After the global financial meltdown of 2007–2008, a common question among market participants is whether we will be able to predict the next one before it happens.
At the recent University of Virginia (UVa) Investing Conference, Robert Bruner, Dean Emeritus and current professor of UVa’s Darden School of Business, provided a primer on what to look for. Having spent years studying indicators of financial crises, he revealed that the triggering point is often not what one suspects.
In fact, he believes that:
- The onset of a financial crises is more of a cascade, instead of a 'Minsky moment'
- The actual crisis begins with events that are seemingly dissociated from the later financial crisis itself
- The “down-cycle” likely begins in a less-conspicuous corner of the capital markets
Unsuspected triggering events
For example, one often thinks of the Great Recession of 2008–2009 as stemming from sub-prime mortgage delinquencies and defaults. However, Bruner believes the crisis actually started with Hurricane Katrina, which devastated the housing market in the Gulf Coast states, precipitating the rise in credit card delinquencies, and moving into the housing defaults. Similarly, he believes that the panic of 1907 began with the earthquake of 1906; the 1929 Depression originated with the Mississippi flood of 1927.
Particular analyses needed
So, how does one deal with the “unknown unknowns” that require a heightened awareness in order to anticipate financial events on the scale of our recent global meltdown? Bruner suggested four tools that frame the analysis required to evaluate the likelihood of an impending crisis and that may provide us with a “heads up” before a financial crisis occurs:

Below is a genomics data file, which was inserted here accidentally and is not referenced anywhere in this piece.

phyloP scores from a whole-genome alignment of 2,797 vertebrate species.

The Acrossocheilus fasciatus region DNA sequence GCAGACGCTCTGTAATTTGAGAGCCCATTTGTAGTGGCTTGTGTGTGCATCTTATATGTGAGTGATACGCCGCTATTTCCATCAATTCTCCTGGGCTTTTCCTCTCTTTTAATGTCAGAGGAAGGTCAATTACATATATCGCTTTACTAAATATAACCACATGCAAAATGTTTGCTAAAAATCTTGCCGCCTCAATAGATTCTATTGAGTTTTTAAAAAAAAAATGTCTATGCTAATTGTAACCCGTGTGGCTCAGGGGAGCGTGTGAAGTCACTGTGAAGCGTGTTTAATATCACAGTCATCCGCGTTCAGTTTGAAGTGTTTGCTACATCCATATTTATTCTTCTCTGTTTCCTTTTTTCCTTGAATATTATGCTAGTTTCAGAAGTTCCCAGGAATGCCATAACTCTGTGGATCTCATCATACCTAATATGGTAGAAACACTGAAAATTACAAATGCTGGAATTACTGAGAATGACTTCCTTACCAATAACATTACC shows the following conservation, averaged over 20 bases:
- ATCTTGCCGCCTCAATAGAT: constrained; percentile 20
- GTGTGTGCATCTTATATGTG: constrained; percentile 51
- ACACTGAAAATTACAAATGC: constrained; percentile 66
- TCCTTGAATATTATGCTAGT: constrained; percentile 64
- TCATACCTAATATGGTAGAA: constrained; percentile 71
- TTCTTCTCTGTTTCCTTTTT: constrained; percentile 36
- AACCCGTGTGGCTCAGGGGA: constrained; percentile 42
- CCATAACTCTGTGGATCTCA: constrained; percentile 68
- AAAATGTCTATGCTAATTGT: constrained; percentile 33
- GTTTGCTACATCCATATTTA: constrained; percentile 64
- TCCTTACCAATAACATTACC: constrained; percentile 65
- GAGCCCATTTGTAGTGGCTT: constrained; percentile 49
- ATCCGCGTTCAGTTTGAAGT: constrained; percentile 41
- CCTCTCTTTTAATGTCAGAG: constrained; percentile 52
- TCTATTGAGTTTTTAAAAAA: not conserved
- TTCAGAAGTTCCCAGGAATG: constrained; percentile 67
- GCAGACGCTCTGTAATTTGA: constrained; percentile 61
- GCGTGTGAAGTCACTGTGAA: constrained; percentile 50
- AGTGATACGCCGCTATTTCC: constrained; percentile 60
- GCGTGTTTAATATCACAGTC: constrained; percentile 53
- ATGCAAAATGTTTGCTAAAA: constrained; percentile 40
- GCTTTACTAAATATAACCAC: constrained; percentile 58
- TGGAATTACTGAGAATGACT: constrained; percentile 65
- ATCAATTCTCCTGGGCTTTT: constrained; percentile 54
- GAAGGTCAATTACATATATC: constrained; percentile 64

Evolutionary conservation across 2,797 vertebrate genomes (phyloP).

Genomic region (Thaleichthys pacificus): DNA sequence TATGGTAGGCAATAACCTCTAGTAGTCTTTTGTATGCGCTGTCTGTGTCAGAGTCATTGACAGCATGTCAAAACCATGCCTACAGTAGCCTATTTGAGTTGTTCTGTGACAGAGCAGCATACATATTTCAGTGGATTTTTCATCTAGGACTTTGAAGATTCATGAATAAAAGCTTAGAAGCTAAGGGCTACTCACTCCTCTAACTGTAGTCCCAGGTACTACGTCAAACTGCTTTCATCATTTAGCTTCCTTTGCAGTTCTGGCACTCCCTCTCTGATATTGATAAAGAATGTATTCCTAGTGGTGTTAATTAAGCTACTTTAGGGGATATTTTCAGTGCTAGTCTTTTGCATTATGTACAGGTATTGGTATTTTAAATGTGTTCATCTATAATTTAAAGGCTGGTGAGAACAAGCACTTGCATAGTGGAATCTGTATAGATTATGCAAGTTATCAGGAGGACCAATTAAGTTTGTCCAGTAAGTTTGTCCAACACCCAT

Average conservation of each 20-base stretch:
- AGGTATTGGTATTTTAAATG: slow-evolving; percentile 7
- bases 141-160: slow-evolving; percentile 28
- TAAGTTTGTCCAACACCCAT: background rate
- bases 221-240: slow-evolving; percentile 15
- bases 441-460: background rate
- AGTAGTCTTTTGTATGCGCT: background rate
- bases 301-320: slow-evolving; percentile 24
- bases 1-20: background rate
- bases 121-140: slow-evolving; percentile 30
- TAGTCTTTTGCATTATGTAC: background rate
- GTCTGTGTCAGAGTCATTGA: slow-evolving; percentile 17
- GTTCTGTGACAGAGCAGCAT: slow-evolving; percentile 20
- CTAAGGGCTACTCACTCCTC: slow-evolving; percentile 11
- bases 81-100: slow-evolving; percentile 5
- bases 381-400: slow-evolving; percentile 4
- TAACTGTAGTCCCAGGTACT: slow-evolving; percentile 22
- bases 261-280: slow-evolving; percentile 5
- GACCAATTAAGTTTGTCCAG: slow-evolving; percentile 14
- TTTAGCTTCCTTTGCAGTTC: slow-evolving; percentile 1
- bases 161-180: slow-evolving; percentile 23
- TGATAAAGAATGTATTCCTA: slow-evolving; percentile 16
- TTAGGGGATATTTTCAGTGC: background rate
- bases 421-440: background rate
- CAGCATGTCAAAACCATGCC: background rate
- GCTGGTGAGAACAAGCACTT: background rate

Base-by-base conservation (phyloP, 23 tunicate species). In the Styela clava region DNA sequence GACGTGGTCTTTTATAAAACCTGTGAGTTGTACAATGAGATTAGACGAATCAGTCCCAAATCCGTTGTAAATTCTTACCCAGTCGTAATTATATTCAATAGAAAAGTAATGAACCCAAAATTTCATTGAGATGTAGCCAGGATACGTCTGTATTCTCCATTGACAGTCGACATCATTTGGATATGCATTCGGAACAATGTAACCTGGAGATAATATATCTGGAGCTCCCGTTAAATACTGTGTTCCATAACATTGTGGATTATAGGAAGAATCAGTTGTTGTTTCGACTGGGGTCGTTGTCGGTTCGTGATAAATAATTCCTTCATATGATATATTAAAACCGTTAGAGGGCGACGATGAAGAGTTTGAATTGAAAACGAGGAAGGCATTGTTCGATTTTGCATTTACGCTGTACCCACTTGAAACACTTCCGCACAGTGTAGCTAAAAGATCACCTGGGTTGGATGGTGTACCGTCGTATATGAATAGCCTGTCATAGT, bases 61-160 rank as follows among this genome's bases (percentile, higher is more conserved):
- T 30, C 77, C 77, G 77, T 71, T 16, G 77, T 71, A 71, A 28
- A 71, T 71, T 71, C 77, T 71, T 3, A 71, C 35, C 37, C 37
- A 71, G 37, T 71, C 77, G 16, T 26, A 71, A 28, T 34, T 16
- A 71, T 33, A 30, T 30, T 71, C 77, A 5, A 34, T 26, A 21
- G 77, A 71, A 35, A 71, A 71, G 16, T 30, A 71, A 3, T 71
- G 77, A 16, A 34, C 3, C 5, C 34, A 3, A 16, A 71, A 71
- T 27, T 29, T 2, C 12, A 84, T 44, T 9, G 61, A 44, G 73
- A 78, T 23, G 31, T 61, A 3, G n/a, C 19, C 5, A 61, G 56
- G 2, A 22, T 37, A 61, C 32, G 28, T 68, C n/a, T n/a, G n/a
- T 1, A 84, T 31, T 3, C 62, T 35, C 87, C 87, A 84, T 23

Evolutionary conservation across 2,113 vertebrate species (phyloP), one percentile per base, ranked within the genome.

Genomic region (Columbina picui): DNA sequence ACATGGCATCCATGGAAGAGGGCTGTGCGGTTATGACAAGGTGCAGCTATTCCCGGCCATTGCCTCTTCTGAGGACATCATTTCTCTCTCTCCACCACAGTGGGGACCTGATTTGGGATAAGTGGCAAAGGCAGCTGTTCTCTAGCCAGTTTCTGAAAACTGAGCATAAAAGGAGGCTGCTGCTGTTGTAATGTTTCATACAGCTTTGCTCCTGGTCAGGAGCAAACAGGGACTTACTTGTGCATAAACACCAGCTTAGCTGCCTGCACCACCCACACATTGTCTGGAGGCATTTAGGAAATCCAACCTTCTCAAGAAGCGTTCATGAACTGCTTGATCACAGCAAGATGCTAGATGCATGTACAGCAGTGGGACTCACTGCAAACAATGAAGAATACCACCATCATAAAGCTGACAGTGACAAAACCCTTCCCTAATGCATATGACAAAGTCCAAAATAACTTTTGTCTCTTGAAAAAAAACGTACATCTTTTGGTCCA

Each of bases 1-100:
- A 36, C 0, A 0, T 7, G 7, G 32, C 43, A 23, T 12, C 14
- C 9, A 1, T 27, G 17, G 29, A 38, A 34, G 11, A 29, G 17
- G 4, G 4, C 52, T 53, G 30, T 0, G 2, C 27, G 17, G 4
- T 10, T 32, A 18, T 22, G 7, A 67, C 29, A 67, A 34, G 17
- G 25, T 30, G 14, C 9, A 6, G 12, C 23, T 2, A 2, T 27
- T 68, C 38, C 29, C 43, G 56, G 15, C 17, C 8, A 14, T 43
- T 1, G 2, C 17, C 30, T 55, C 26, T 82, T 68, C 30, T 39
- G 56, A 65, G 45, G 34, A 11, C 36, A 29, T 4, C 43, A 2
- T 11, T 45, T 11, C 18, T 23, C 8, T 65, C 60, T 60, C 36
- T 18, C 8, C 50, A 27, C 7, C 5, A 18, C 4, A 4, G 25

- Conduct a scenario analysis, asking how could this situation go bad?
- Conduct a sentiment analysis, considering consumer and investor confidence;
- Conduct a momentum analysis, that looks are the correlation between serial and cross-sectional events, and
- Conduct a systemic stress analysis.
In terms of current events, Bruner sees the upcoming change in the Federal Reserve leadership and direction as posing a major uncertainty. He also believes that the “blockchain revolution” is a very big deal with unknown consequences.
Future crises? He tells his business school students to expect one on the level of the Great Recession sometime during their lifetimes. To the rest of us, he suggests that we become “sharper thinkers.”
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Linda Rittenhouse, JD, is a director of capital markets policy at CFA Institute. She focuses primarily on issues related to investment products and investment regulation. Rittenhouse holds a JD degree.
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